- Staining of specific cell structures.
- To begin with, a method of staining that uses only one single dye/stain.
- There is only one staining step and the whole subject is stained with the same color.
- Another key concept is that we cannot differentiate organisms using simple staining.
- Simple staining is particularly used to stain the whole cell or specific cellular components.
- Microorganisms often can be stained very satisfactorily by simple staining as it is very easy to use and has a simple process.
Types of a simple staining
There are further two types of simple staining-
Direct/ positive staining
It stains objects (in a single colour) not the background. These are basic dyes and have positively charged groups.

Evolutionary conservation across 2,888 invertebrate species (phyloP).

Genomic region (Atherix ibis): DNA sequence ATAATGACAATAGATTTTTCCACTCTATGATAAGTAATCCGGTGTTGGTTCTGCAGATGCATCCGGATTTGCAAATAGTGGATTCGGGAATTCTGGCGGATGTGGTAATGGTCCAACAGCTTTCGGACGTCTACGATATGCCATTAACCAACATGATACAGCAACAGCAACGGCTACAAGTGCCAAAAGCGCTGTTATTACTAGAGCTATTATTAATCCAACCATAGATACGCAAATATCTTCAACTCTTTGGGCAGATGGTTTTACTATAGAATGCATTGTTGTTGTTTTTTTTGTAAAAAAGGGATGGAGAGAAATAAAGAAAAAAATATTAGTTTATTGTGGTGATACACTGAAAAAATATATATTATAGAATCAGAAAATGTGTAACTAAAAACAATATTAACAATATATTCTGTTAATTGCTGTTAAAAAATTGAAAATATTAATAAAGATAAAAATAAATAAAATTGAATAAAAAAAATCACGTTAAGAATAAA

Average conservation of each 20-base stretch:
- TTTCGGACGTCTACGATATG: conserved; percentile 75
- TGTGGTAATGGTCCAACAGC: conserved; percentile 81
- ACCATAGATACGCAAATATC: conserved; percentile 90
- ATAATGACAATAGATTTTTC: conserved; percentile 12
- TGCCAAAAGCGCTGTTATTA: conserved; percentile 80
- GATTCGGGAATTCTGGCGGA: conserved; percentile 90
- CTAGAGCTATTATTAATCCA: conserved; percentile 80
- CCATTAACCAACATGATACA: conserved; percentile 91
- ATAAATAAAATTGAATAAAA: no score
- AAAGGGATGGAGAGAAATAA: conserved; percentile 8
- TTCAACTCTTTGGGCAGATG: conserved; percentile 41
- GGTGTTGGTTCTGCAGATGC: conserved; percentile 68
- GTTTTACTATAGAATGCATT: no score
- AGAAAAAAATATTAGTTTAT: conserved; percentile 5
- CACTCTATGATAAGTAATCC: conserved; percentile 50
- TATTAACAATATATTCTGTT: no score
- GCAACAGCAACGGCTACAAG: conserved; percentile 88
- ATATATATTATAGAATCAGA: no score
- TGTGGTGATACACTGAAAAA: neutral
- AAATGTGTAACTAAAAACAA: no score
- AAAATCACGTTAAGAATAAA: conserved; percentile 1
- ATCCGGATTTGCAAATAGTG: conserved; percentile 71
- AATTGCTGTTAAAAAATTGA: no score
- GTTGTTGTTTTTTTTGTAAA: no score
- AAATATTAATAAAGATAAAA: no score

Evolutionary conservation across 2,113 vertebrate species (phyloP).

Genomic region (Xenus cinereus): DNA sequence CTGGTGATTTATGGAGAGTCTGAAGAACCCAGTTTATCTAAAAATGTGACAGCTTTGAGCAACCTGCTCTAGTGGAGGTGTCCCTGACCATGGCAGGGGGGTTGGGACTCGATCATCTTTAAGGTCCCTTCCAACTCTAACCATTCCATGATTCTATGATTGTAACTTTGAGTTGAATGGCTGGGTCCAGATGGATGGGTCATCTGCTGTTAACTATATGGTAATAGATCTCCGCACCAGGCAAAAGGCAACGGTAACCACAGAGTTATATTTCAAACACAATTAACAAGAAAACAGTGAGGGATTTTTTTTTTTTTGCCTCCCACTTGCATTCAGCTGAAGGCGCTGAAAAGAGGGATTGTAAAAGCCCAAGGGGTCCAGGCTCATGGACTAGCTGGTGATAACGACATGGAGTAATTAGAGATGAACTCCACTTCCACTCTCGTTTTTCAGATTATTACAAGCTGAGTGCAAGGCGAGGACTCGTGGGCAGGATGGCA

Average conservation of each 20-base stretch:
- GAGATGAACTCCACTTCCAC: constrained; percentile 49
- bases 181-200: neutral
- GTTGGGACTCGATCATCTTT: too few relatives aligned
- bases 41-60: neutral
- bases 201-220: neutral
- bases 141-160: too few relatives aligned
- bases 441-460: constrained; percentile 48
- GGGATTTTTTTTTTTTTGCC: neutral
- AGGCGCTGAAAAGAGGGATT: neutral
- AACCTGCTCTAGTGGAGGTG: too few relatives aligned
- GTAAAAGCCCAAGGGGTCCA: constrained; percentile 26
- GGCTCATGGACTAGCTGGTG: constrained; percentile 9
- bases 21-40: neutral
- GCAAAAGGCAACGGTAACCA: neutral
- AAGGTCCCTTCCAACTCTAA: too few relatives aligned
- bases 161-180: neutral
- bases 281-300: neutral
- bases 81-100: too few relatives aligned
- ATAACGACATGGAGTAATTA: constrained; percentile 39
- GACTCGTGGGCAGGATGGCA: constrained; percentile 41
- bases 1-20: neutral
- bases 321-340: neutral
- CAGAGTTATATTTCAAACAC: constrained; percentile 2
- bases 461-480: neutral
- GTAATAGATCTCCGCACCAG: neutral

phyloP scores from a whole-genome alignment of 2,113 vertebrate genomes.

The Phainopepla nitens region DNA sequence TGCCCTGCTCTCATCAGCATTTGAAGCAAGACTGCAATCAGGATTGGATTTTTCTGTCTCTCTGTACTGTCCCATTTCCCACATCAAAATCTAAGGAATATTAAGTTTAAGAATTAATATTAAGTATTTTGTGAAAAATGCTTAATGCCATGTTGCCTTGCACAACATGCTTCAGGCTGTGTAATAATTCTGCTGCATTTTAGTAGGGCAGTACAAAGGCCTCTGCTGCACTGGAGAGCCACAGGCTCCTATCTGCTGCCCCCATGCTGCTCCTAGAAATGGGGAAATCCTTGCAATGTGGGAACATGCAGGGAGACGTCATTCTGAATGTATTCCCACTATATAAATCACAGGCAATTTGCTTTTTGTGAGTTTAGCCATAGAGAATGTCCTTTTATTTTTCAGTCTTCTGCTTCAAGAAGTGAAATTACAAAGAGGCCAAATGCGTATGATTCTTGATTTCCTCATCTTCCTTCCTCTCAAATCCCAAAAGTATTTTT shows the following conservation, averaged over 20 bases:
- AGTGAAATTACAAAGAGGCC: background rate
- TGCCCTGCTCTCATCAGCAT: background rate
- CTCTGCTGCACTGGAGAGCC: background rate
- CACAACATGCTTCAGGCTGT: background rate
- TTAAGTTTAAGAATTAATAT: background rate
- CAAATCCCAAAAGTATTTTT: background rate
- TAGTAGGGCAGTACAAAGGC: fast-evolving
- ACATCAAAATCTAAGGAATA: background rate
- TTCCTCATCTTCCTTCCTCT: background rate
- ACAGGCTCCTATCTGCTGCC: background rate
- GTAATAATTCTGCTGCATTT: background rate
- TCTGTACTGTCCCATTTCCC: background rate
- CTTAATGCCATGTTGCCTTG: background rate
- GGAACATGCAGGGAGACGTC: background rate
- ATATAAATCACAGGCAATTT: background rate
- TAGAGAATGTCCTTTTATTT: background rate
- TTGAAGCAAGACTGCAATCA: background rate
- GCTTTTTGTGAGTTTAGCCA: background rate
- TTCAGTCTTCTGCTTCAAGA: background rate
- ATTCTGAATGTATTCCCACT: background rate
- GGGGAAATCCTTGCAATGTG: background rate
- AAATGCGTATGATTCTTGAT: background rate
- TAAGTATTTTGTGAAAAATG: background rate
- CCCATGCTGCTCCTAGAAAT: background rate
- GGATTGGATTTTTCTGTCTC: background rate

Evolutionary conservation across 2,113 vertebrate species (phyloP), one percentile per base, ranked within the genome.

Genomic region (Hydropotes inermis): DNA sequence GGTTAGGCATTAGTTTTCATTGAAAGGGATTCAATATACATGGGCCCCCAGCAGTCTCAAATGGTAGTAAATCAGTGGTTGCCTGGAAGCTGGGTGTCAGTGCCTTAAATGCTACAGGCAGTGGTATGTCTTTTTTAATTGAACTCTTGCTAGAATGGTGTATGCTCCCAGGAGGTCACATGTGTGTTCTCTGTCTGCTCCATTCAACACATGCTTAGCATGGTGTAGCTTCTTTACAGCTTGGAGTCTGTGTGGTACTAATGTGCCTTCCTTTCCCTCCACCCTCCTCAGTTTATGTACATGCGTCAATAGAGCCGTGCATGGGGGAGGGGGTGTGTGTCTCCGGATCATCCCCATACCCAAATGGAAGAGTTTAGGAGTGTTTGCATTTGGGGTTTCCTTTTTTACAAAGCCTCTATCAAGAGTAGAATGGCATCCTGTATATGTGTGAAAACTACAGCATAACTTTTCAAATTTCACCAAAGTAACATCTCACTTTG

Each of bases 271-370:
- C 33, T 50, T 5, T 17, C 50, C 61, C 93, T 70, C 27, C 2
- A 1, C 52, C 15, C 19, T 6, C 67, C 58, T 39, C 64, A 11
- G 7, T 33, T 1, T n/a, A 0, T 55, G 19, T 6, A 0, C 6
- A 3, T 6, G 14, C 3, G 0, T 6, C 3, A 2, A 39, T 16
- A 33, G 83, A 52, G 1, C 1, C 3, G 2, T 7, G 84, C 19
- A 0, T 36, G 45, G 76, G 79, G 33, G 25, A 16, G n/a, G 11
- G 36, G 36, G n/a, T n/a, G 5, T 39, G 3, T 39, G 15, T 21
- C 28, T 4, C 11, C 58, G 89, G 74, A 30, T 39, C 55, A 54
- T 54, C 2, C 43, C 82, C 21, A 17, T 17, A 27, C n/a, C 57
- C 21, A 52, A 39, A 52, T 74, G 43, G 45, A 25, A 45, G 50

Examples– Crystal violet, Basic Fuchsin.
It stains only the background. These are acidic dyes, because of their negative charged groups.
Example- Acid fuchsin, Rose Bengal.
- Secondly, in the differential staining process, we use more than one chemical stain.
- By using more than one chemical stain one can better differentiate between different microorganisms or cellular components in a single subject/organism.
Types of differential staining
- Gram stain was developed by Christian gram (Danish physician) in 1884, it is the most widely employed staining method in bacteriology
- This staining procedure particularly defines two bacterial groups, Gram-positive (positive by gram method), and Gram-negative (negative by gram method). This is the starting point for the bacterial identification procedure.